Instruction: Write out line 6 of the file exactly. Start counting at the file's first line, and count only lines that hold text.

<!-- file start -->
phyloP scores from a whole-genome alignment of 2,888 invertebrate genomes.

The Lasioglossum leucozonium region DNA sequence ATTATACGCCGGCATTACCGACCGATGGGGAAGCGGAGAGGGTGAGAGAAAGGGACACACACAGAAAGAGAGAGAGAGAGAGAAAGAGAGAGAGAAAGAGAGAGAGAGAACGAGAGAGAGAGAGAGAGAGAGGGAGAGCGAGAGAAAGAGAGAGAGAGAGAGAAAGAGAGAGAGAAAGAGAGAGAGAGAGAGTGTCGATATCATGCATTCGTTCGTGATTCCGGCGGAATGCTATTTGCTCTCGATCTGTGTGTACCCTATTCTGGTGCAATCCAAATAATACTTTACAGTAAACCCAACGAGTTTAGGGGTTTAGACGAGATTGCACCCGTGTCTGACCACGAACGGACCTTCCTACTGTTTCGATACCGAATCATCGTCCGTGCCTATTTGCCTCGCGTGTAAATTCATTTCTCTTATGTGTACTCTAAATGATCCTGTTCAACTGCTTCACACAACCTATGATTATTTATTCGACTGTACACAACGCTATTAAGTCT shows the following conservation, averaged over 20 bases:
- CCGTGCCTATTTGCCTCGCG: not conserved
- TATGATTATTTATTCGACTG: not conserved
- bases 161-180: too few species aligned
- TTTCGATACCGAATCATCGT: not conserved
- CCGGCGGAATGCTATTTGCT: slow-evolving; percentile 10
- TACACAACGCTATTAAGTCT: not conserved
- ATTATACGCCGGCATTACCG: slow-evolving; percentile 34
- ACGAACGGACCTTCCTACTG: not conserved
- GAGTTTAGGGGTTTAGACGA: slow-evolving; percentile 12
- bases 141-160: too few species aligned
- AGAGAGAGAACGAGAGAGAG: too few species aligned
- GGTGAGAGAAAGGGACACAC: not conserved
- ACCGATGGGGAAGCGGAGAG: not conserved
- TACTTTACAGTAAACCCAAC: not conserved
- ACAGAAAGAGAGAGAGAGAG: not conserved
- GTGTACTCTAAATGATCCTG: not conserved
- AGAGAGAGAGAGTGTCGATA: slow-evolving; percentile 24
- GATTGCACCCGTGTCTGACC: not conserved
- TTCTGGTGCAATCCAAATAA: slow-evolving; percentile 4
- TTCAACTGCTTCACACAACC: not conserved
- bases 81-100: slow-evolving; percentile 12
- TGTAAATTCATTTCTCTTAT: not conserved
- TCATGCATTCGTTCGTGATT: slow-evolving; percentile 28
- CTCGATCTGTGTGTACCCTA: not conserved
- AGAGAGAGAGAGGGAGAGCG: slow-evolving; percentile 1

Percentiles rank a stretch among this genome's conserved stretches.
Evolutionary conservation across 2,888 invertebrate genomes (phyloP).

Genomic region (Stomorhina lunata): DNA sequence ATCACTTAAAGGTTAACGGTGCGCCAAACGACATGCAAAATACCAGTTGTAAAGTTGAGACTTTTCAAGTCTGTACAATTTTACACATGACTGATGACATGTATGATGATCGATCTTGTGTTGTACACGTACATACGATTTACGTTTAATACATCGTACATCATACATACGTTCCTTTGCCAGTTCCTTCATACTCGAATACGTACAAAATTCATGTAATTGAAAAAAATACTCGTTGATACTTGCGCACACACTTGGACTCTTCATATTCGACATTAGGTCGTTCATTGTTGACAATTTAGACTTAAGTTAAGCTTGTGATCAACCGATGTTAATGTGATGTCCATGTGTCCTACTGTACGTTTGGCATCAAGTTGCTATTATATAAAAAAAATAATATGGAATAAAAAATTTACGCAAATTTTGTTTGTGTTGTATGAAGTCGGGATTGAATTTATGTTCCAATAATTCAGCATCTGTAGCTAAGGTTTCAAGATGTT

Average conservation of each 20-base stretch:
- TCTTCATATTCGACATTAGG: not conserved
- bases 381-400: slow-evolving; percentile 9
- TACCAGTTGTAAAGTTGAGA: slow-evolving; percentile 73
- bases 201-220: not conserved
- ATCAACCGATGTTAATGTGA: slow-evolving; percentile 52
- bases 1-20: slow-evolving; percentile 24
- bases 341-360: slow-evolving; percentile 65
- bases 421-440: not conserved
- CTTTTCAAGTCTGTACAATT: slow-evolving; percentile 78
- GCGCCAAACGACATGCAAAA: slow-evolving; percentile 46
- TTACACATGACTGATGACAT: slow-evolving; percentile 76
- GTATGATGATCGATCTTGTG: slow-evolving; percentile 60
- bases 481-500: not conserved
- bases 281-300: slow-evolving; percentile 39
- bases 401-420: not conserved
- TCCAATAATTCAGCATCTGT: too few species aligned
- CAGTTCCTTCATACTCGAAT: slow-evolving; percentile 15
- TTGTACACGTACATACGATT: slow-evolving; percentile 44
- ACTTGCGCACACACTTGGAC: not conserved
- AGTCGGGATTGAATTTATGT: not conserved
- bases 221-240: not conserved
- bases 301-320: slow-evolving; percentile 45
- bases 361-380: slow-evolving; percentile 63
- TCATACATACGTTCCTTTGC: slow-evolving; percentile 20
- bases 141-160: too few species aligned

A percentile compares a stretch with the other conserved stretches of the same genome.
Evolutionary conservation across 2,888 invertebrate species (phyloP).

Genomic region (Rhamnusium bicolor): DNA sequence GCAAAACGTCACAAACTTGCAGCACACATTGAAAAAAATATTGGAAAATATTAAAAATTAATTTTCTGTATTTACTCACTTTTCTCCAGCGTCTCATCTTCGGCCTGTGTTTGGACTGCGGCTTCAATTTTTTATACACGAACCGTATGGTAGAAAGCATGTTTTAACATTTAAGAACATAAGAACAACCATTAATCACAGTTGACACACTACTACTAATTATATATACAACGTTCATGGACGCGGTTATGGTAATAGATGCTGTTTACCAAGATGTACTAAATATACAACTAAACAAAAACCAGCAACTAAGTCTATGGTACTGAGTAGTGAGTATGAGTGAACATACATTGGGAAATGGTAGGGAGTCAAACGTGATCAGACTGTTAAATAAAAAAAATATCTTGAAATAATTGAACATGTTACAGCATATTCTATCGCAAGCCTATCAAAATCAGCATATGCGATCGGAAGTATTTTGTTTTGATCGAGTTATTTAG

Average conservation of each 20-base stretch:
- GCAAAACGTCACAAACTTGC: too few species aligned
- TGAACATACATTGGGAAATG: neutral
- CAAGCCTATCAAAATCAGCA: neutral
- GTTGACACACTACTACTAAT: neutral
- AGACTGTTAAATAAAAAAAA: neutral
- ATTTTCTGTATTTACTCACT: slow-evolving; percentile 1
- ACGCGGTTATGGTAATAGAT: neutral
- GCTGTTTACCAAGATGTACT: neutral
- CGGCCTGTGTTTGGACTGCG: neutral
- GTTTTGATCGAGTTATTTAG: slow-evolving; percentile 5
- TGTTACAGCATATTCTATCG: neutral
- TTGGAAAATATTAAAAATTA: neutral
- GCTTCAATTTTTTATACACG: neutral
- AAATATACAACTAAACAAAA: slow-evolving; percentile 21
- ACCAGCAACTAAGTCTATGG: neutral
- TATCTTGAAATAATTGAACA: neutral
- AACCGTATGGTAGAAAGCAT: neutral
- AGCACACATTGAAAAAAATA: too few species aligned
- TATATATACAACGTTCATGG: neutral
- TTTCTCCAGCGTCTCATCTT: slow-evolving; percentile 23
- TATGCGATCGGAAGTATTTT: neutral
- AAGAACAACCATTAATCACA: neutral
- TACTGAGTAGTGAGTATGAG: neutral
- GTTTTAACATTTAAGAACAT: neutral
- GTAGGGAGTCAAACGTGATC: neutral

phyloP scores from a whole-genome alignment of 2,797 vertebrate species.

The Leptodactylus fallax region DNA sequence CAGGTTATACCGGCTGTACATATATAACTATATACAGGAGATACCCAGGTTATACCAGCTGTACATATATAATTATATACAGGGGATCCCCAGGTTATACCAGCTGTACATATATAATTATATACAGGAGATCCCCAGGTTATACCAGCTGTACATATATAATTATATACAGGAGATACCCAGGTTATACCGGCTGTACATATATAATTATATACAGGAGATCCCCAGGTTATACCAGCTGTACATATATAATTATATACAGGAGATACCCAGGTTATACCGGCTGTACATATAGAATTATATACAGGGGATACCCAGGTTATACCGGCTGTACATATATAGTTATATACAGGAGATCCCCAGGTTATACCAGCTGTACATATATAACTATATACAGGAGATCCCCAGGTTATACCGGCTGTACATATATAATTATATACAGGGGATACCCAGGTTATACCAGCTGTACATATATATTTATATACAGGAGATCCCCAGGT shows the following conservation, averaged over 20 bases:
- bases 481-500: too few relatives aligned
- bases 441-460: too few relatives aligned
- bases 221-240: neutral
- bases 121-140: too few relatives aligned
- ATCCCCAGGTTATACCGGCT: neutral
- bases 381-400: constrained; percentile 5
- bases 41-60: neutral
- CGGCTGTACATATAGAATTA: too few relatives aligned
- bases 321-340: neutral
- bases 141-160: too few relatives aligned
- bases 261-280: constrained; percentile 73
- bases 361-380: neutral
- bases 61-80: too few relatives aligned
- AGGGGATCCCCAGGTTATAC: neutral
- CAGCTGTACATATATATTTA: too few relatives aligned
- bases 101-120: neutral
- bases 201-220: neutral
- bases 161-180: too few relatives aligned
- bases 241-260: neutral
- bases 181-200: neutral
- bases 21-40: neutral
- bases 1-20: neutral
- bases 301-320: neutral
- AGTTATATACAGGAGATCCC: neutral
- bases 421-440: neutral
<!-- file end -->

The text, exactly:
- TTTCGATACCGAATCATCGT: not conserved